As we embark upon this exciting journey that is the establishment of a firm dedicated to the practice of law, we do so with an unshakable commitment to principles of justice and the rule of law. It is a tremendous privilege to be able to fight for and defend the rights of others, with the protections afforded by our legal system, and that is something we here at Diaz-Balart Law will never take for granted.
With these principles in mind, we dedicate our first blog post to highlight a situation where justice and fundamental human rights are completely lacking. Although our practice is based in Florida, and we will mainly focus on local matters via this blog, we will never shy away from expressing our solidarity with the oppressed and the persecuted, wherever they may be.
Danilo Maldonado, the Cuban artist known as “El Sexto”, was finally released this past weekend after being unjustly imprisoned in a Cuban maximum security prison for nearly two months. He was held, without formal charges, for calling for a democratic transition via Facebook Live in the wake of dictator Fidel Castro’s death, and for expressing his democratic beliefs through his art. Danilo was beaten, placed naked in solitary confinement, and denied basic medical attention such as his asthma inhaler.
Danilo has been jailed in the past for his art: In December of 2014, he was jailed for 10 months for attempting to stage a live art performance with two pigs painted with the words “Fidel” and “Raul”. Danilo is a gentle, intellectual, and freedom-loving individual. He is also fearless, however, and completely unafraid to raise his voice about the need to, once and for all, eliminate the Castro dictatorship. Naturally, this makes him a grave threat to the decrepit, cowardly and criminal Castro regime.
Danilo deserves our continued solidarity and support, as do all those who continue to raise their voices for freedom in the face of tyranny and oppression.
Recently, American human rights lawyer Kimberley Motley began representing Danilo. Ms. Motley has litigated extensively all over the world, including Afghanistan, where she became the first foreign-born lawyer to practice law in that country. In December, Ms. Motley traveled to Havana to try and investigate her client’s case. As any lawyer practicing in virtually any country would, Ms. Motley attempted to visit Danilo in prison. Without explanation, Cuban authorities denied her permission to see her client. When she attempted to obtain copies of any police or arrest reports, her requests were also denied.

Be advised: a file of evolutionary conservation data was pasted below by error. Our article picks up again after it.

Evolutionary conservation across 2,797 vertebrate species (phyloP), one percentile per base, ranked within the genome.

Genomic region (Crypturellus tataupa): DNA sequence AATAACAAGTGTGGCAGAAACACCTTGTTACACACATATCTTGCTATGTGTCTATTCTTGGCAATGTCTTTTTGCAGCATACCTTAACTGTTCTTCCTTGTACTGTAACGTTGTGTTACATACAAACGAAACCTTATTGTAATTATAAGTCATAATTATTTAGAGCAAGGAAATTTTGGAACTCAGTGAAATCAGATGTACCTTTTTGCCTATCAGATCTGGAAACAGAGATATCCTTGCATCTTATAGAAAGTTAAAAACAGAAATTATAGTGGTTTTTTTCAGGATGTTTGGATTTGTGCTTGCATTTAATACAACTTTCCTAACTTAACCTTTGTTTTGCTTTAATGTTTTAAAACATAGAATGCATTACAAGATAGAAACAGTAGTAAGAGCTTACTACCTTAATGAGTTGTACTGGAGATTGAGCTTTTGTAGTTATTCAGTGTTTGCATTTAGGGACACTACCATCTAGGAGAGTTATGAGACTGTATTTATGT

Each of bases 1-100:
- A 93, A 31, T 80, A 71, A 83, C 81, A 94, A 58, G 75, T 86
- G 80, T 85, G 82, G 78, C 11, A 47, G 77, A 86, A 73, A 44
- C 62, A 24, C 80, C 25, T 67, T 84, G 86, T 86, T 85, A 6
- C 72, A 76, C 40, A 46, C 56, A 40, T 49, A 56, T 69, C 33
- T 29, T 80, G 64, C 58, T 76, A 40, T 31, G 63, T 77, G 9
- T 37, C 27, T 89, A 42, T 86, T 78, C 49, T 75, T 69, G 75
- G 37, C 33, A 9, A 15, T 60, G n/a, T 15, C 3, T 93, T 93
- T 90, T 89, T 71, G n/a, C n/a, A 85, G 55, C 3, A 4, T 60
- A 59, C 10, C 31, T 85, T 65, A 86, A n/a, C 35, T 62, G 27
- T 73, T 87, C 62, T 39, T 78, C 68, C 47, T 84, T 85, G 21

As a result of her attempts to try and investigate her client’s case, Ms. Motley herself fell victim to the criminal Castro regime. On December 16, 2016, just outside the capitol building in Havana, she was suddenly and aggressively surrounded by 15 to 20 plain-clothed Cuban state security officials. Despite her repeated pleas for information on why she was being arrested, she was placed in the back of a non-marked vehicle, and taken to an unknown location.
Ms. Motley was aggressively interrogated without a Spanish interpreter for 5 hours before finally being released. When she got back to her hotel room, she noticed that all her belongings had been searched. The harassment from Cuban state security continued until the moment she stepped foot on her departing flight the following day, under constant threat of arrest until her final moment on Cuban soil.
We thank Ms. Motley for her courageous and continuing efforts to defend the rights of persecuted individuals like Danilo Maldonado. We here at Diaz-Balart Law will always remain committed to principles of justice and look forward to lending our voices, and our services, whenever possible, to these important causes.